It’s difficult enough to start an otolaryngology practice in a group; launching one as a solo practitioner can be even more daunting. Proper planning can ensure that this will work just as well as the most popular group practices.
Explore this issue:May 2014
“In spite of everything going on in medicine today, you can survive on your own and in a private practice, provided you have a following and you have a reputation,” said Michael Setzen, MD, who opened a solo practice in Long Island, N.Y., in 2008, after 26 years in a group setting.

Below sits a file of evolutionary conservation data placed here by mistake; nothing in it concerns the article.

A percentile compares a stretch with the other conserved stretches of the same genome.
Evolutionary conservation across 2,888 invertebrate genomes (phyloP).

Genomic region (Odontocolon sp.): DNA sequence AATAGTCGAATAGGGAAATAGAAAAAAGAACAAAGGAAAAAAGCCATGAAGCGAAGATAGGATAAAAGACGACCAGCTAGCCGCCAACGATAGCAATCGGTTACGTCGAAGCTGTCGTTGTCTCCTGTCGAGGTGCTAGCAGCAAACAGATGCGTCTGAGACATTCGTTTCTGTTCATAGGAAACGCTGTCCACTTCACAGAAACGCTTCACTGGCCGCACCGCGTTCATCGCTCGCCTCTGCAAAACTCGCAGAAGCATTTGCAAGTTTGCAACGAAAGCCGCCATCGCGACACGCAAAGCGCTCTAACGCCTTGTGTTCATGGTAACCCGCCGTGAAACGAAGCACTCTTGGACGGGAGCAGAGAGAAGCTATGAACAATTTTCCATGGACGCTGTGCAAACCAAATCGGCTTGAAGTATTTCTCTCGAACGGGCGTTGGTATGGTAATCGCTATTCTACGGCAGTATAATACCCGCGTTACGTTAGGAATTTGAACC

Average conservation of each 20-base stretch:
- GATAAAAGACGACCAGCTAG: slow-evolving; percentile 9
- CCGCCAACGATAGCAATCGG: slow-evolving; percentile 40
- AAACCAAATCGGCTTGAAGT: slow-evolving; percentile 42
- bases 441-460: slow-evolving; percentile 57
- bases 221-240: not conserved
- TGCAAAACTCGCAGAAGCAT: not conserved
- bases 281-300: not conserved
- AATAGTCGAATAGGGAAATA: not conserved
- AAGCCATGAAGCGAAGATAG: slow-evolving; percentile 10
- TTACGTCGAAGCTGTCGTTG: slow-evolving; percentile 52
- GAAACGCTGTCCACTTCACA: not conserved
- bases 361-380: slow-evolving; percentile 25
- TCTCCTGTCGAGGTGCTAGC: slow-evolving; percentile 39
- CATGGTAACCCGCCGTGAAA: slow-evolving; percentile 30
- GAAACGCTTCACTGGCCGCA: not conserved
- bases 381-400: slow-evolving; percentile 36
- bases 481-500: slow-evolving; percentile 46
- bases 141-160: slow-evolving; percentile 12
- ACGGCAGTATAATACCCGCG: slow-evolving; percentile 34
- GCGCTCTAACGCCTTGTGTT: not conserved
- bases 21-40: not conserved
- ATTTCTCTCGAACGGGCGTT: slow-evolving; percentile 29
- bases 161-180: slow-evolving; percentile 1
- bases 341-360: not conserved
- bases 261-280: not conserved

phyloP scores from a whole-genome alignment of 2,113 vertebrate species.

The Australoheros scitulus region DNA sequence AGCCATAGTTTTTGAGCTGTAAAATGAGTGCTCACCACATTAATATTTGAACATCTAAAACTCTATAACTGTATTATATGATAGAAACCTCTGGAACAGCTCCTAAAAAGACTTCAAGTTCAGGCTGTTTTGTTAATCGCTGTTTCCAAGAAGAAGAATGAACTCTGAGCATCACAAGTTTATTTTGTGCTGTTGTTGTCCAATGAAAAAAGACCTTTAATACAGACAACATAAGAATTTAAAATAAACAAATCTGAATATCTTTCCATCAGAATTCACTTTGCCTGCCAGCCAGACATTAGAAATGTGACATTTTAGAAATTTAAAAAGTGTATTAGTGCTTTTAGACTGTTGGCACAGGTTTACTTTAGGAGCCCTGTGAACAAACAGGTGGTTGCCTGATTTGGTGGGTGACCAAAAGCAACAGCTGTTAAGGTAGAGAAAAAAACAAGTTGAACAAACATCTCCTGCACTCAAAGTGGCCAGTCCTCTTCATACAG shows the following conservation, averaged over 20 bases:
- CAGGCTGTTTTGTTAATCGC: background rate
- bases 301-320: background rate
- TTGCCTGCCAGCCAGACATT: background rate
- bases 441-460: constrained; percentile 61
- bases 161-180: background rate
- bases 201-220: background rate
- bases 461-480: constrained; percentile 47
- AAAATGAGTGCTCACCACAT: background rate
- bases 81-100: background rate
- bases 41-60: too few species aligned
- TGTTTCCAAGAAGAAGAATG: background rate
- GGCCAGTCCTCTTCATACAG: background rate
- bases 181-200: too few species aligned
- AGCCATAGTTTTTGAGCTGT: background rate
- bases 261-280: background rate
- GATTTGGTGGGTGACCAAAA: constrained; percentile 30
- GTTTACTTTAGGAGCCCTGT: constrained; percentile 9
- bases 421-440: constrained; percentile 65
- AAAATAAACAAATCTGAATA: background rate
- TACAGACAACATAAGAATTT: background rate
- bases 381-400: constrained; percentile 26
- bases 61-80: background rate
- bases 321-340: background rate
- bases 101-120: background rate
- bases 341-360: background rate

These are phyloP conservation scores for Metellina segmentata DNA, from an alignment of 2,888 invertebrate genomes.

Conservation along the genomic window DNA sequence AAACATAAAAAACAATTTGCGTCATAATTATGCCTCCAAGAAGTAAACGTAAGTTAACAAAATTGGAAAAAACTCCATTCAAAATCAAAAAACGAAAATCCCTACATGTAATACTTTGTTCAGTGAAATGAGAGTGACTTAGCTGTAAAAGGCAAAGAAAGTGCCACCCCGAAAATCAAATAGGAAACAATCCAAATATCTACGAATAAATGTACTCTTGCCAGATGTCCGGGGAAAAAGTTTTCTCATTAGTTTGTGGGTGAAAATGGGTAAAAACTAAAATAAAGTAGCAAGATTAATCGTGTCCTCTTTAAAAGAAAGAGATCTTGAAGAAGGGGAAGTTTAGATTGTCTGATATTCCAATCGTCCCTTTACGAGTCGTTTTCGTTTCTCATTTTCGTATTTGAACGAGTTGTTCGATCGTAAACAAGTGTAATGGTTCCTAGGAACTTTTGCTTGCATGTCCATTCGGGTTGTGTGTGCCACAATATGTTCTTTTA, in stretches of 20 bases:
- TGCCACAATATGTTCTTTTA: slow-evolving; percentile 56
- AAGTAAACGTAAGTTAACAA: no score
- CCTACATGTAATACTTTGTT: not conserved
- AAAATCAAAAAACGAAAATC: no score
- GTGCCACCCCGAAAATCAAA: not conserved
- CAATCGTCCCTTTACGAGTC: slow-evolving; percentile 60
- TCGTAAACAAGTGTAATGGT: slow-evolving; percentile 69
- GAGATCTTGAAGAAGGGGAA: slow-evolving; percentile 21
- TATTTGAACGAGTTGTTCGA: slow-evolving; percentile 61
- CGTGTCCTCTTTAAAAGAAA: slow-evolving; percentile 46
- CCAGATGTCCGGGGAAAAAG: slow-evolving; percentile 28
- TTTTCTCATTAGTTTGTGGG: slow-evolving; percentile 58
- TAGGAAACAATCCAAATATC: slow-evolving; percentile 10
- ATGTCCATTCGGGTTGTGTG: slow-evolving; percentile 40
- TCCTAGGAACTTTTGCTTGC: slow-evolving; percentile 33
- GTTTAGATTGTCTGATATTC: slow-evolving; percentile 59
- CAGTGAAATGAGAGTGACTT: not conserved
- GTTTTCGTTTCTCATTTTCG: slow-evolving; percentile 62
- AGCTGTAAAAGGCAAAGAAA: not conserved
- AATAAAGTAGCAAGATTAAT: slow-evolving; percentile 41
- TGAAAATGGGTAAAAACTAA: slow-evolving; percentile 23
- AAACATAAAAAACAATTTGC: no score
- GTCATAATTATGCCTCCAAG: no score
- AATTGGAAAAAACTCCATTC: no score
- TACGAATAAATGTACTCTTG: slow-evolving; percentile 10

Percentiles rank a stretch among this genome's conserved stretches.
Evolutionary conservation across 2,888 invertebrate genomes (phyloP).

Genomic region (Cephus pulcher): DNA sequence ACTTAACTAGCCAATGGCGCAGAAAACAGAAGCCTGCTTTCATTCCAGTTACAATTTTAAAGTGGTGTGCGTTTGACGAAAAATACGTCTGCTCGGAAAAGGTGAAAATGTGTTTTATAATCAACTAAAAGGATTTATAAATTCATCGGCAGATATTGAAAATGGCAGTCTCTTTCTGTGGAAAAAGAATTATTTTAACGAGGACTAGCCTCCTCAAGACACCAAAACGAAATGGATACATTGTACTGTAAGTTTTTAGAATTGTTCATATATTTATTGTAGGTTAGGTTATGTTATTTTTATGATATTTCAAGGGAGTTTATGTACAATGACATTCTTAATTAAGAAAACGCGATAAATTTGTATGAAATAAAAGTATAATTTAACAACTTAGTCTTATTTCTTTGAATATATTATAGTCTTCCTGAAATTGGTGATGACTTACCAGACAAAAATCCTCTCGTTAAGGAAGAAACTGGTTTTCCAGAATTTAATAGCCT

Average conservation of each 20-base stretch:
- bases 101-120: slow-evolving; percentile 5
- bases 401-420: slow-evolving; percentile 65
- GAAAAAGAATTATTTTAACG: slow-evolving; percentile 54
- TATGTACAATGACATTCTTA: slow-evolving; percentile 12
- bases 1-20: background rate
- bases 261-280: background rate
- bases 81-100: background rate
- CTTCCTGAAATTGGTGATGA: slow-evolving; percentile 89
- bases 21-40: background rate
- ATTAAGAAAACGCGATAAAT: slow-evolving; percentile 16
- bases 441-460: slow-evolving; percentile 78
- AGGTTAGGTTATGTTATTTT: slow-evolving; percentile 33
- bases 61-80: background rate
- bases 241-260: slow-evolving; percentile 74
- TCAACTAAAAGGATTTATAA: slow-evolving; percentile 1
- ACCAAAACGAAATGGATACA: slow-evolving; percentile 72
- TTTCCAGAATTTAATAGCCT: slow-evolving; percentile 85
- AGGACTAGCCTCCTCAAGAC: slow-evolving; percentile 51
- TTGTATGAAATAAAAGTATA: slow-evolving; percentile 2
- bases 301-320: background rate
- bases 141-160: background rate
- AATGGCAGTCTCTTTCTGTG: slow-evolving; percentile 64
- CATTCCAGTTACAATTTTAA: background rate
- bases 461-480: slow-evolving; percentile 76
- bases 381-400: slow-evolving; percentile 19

Opening any otolaryngology practice requires planning and preparation, said practice management consultant Cheyenne Brinson, MBA, CPA, of KarenZupko & Associates (KZA) in Chicago. In a solo setting, the practitioner should decide up front whether the geographic market is suited to a solo practice, she said.| | | Next → | Single Page